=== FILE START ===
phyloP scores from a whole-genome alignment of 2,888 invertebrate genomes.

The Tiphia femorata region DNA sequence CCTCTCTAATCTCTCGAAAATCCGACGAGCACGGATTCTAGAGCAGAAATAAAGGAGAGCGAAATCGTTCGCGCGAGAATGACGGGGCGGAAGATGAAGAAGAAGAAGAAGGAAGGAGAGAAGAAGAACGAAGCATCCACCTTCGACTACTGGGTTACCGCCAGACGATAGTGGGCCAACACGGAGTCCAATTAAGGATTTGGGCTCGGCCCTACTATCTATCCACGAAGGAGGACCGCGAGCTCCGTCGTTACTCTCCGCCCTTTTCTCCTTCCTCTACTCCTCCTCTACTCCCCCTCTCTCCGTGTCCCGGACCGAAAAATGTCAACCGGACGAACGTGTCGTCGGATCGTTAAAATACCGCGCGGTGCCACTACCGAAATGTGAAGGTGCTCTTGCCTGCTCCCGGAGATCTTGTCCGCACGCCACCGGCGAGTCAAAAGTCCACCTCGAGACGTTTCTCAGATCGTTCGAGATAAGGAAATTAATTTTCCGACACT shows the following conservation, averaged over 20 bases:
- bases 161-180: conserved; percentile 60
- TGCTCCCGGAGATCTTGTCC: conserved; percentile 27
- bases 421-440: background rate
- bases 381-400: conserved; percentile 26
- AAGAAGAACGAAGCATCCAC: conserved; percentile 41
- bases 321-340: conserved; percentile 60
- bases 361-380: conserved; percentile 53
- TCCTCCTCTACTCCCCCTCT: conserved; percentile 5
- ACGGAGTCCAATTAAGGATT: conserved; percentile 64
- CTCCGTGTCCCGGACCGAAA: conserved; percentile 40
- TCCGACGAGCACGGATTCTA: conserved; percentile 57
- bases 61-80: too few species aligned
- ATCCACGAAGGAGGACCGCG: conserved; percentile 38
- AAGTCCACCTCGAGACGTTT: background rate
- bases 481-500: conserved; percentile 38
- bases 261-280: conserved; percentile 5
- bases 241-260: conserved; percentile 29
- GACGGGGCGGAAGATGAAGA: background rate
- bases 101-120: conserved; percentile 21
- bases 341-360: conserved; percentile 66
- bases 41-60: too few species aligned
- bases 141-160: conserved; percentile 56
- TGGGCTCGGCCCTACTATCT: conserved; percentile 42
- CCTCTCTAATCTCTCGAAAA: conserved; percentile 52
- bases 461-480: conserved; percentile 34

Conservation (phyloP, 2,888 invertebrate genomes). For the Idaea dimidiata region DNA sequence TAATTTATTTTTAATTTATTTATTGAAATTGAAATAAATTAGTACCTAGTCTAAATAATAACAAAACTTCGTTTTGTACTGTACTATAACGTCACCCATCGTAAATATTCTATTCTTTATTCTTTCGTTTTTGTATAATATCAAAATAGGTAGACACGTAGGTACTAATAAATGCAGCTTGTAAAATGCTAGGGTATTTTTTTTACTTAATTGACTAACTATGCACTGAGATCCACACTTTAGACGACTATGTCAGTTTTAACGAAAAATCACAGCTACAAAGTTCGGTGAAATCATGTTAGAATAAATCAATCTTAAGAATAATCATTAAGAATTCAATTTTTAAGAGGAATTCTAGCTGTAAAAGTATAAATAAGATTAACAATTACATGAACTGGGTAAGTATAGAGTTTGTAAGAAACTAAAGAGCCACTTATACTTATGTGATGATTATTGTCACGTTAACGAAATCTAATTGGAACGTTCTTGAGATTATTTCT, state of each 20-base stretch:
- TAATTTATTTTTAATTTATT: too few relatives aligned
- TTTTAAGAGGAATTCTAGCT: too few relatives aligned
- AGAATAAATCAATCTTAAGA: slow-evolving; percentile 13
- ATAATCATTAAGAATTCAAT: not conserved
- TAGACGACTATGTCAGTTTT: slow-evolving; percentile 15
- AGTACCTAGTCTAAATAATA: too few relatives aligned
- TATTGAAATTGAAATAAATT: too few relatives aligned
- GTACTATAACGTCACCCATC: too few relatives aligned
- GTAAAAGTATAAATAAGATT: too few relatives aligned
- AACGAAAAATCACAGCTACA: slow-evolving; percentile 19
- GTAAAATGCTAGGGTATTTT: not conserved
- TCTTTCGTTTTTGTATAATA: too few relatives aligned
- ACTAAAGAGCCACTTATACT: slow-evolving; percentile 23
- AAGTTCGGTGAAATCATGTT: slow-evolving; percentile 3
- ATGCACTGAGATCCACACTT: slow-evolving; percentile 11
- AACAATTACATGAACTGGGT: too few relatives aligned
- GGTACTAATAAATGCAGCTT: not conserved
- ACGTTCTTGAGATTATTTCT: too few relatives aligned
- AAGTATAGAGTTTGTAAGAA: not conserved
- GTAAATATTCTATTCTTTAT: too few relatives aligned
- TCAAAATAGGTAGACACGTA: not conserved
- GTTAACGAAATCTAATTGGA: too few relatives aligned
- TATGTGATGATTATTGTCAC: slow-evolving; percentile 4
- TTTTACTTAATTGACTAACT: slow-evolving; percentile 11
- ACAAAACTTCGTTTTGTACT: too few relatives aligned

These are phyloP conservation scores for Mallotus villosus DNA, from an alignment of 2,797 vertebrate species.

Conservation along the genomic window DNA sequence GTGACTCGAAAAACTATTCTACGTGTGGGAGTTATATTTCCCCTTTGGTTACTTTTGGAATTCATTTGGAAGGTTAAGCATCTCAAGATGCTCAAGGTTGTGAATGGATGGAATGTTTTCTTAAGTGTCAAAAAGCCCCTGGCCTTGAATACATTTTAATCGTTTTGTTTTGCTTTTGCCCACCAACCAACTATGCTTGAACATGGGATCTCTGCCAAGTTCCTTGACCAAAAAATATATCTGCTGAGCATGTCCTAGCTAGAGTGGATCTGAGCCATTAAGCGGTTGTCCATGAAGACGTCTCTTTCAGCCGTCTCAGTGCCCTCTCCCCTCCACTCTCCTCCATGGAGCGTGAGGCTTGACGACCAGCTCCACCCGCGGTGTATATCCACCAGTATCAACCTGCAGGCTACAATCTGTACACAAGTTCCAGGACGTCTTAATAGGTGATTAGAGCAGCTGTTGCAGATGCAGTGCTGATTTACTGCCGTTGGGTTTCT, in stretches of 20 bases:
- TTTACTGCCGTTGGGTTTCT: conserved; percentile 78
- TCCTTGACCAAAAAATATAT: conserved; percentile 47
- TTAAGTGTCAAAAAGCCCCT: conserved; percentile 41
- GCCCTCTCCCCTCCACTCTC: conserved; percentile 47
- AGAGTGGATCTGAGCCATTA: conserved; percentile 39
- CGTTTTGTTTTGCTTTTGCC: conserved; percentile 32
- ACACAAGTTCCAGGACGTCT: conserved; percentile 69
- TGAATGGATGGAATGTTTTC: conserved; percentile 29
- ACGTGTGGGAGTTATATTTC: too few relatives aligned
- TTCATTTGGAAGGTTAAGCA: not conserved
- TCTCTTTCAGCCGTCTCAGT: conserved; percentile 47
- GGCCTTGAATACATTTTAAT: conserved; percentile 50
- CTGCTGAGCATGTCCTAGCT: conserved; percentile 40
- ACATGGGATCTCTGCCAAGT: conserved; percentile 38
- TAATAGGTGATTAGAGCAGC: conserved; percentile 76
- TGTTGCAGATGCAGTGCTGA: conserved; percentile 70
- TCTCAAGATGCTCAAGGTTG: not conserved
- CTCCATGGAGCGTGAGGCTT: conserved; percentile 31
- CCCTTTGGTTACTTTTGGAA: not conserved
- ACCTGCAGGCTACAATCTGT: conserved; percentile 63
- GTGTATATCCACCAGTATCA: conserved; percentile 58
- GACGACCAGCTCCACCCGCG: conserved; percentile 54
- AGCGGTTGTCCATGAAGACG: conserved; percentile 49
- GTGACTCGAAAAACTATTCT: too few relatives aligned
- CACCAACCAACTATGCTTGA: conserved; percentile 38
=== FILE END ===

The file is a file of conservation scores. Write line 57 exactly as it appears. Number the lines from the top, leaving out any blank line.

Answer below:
- TCCTTGACCAAAAAATATAT: conserved; percentile 47